If the person does not have capacity then we can still work with them, but it will be in a non-instructed way. This means that we work with the family and professionals to establish as much information as we can and then work in the person’s best interest.

If someone is placed in a hospital or unit outside Powys, can you still support them? 


Usually our role would stop but we would signpost to other agencies.

If a patient is placed on a Community Treatment Order (CTO) what support can you provide as an advocate?

If a patient is placed on a community treatment order, our role would remain the same as if we were visiting them in hospital, but we would visit them in the community instead. We would still work with them around their medication, treatment and care and we would also attend meetings with them around these themes. We would also still support them with their rights under the mental health act and support them at managers' meeting and appeals.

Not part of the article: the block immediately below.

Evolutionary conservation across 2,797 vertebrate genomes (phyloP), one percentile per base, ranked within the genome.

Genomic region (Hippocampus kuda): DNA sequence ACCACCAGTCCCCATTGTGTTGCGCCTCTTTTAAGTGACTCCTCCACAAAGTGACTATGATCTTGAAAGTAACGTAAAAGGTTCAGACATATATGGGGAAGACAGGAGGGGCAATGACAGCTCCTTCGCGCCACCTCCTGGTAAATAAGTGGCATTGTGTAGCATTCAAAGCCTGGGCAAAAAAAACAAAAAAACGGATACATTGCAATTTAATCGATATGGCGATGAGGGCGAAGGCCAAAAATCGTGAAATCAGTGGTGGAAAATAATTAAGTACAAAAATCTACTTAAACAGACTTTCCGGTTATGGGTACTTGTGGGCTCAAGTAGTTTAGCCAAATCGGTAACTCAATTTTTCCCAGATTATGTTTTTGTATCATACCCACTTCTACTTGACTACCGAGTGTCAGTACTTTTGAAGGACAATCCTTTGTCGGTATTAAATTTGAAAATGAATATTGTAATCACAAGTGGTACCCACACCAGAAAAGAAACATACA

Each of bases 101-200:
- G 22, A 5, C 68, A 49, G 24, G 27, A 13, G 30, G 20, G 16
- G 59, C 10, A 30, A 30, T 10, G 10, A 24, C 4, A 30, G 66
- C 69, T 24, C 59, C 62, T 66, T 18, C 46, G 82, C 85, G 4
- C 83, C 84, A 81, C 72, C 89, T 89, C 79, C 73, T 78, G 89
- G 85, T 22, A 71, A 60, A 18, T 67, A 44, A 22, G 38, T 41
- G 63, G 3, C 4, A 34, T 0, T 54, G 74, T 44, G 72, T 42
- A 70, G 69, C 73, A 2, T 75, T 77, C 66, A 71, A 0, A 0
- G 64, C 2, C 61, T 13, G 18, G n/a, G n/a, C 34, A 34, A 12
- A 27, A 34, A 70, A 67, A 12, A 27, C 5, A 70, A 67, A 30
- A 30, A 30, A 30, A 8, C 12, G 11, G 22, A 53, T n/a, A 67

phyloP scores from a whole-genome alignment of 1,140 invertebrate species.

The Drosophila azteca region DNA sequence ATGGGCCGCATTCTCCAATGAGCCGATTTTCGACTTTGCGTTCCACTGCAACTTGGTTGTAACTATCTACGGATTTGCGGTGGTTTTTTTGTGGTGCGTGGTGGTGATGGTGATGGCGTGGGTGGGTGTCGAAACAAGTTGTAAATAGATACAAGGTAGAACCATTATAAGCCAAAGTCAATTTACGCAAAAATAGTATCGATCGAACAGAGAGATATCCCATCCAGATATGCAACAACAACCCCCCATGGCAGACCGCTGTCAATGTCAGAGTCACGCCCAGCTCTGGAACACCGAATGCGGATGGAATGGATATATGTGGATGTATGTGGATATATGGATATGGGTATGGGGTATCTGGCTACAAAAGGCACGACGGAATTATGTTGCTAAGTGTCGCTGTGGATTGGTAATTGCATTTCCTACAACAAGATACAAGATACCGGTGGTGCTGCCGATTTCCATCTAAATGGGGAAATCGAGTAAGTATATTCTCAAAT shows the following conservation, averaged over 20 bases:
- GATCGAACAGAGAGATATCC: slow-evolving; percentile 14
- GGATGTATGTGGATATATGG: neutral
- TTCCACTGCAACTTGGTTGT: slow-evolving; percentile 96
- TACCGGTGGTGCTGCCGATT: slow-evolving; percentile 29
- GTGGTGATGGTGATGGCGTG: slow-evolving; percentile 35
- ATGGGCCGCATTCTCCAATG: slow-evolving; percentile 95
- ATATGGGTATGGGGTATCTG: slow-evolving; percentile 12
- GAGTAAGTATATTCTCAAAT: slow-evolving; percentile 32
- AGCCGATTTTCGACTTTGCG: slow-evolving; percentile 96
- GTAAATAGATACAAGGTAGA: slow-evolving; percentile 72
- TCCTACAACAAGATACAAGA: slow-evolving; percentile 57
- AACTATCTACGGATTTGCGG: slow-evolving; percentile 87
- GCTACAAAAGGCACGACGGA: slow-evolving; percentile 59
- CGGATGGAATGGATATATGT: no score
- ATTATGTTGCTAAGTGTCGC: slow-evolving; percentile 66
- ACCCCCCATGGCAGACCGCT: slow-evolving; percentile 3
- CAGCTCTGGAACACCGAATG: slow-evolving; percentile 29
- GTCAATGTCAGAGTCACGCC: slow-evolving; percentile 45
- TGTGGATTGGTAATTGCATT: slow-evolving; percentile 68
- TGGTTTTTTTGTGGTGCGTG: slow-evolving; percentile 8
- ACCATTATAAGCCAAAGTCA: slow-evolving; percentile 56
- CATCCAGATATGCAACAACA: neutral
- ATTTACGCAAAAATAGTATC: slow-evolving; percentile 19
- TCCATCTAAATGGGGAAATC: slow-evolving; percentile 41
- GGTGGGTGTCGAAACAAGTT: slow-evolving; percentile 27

Which organisations do you work most closely with in Powys? 

As an advocate in Powys there are quite a few organisations we have worked with. The main people we work with are Social Services and Community Mental Health teams. Additionally we also work with organisations like Age Cymru and the Alzheimers Society. We also work with the ward staff, and Best Interest Assessors.


What are the main challenges of your role?

Some of the main challenges experienced are having the ability to manage the expectations of not only the client but also their family. Another challenge is when delays happen and it is completely out of our control but there is an expectation on us to make it happen. Another challenge would be the conflict of interest and other people’s understanding of our role, including professionals.